The little counter at the bottom of the page says I've reached my 50,000th pageload (or at least, the 50,000th since I installed the counter). It's a true testament to how many times one blogger can hit F5 while staring at his own page.

My arch nemesis

Everyone should have an arch-nemesis. It fleshes you out as a character and makes you more interesting. Both of you, in fact, since you’re his arch-nemesis too, and it goes both ways. I’ve believed this for at least a decade, since university, when I met my own favorite arch-nemesis.

My university humour newspaper, Golden Words, had a continual staffing crisis—two crises, in fact: how to get rid of the contributors we didn’t like, and how to attract more. The first had a deceptively simple solution: just being ourselves. The second was more difficult. We eventually settled on a two-step solution: First, stop ripping up new contributors’ articles in front of their faces. Second, set up a booth at the annual Clubs Night held in Grant Hall.

As co-editor, I manned the booth along with the senior staff writer and chief keyboard smasher, Justin Skinner. How this was supposed to attract new staff, I don’t know. Our area of expertise was more in the field of antagonizing strangers. Sure enough, it wasn’t long before we ran afoul of Medieval Club Guy.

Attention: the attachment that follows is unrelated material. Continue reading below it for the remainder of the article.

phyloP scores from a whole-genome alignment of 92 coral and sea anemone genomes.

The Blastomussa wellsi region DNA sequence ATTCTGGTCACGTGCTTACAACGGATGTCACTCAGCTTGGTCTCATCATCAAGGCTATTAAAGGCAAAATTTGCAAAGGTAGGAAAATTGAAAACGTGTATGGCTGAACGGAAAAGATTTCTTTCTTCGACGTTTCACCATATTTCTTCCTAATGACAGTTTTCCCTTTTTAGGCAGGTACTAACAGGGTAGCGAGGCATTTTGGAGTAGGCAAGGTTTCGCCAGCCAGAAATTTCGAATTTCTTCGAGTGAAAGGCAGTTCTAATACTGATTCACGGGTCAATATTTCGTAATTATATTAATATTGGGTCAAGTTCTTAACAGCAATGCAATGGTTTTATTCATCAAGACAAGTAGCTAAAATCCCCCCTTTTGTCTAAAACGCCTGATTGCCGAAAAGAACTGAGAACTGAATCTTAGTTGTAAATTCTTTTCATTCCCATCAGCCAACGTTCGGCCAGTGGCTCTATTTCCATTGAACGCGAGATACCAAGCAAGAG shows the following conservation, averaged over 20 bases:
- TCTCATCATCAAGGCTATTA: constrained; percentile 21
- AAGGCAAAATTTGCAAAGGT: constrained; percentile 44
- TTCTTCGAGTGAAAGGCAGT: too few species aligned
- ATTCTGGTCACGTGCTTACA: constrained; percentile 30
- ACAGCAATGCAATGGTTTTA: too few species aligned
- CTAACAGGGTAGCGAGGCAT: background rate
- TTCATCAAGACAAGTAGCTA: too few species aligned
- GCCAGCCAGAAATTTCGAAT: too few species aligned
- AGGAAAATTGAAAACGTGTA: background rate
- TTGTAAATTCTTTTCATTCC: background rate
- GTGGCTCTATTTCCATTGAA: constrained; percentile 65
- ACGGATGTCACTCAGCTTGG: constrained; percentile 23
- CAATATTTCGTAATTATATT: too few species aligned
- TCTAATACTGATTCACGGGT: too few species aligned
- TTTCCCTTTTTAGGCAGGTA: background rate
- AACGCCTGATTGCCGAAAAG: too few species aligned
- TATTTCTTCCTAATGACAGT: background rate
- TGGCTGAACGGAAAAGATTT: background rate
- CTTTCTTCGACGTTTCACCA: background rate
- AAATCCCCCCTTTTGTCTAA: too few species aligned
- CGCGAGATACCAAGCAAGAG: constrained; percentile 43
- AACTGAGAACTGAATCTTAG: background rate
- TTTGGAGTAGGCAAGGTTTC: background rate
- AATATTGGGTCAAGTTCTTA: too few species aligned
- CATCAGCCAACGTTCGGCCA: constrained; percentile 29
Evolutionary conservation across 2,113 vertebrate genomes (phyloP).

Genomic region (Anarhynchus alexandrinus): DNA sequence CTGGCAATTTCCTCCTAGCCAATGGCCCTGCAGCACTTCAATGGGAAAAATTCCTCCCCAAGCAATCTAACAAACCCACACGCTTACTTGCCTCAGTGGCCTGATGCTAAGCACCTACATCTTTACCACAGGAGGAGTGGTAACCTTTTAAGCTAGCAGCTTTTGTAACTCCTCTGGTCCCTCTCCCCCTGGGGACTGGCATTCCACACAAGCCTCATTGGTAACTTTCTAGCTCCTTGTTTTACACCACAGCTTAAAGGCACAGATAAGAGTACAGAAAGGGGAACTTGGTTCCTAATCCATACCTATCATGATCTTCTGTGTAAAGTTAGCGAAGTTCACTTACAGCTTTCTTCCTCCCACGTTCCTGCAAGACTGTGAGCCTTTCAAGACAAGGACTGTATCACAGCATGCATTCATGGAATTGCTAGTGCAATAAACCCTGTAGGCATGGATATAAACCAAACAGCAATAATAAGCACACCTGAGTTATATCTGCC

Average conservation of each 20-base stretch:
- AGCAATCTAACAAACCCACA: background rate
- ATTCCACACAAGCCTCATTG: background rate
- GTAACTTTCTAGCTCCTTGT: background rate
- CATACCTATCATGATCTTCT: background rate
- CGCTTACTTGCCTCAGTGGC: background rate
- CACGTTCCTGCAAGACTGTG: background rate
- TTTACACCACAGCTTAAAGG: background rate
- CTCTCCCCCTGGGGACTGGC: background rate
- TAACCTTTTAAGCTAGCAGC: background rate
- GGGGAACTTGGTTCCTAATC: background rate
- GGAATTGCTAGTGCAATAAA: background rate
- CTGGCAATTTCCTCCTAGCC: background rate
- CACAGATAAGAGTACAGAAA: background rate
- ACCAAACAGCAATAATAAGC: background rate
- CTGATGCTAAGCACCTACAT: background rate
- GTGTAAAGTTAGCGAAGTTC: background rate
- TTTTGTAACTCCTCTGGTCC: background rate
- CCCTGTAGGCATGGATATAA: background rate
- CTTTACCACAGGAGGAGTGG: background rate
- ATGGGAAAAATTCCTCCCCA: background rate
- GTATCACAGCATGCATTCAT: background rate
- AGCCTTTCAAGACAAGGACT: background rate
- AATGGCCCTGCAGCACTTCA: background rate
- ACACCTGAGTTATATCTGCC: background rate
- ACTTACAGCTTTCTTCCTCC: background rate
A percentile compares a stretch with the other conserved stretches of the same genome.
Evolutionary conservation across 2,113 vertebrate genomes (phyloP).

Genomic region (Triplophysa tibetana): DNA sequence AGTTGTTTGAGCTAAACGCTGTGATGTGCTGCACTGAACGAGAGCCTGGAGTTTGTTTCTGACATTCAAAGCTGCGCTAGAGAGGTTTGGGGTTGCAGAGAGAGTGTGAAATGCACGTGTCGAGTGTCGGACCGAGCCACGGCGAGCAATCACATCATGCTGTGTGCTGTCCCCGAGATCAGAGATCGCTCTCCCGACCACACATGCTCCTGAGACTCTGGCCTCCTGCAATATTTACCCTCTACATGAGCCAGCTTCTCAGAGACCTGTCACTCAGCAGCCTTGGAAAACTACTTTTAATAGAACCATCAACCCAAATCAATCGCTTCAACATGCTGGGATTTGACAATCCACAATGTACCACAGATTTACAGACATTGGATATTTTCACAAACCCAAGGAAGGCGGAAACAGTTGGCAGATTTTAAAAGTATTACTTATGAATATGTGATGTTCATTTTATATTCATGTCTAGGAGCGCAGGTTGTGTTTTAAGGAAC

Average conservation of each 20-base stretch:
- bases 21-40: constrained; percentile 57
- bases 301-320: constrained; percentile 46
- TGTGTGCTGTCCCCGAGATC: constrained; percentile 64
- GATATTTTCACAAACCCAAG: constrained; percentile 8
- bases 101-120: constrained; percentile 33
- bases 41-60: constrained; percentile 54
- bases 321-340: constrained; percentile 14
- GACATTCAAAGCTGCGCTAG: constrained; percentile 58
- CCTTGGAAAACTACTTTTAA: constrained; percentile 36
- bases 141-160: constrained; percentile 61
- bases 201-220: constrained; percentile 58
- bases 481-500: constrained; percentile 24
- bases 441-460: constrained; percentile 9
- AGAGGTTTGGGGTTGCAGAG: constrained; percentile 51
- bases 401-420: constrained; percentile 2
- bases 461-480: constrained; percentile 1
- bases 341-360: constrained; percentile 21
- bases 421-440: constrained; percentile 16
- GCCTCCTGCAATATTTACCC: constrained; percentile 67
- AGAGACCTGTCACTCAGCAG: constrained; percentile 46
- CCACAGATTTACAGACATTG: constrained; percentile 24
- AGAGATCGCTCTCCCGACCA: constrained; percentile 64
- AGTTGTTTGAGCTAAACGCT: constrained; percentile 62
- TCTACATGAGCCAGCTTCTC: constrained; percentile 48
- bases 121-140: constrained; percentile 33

Medieval Club Guy was, true to his name, there representing the Medieval Club. (I don’t actually recall his real name—just that he looked like Gareth from the UK version of The Office.) The Medieval Club was a bunch of guys who got together to practice the nerdly pursuits of heraldry, the bardic arts, whacking each other with foam swords, and memorizing lines from Monty Python and the Holy Grail, while the few girls just got to weave or be scullery maids. Needless to say, this was not an organization that one would join to meet women. So it was perfect for Medieval Club Guy, who didn’t seem to be at risk of meeting women anyway. I’m not sure how our disagreement started, but I’d guess it had something to do with the fact that he was wearing a cape and hosiery. You can't let that sort of thing pass without comment.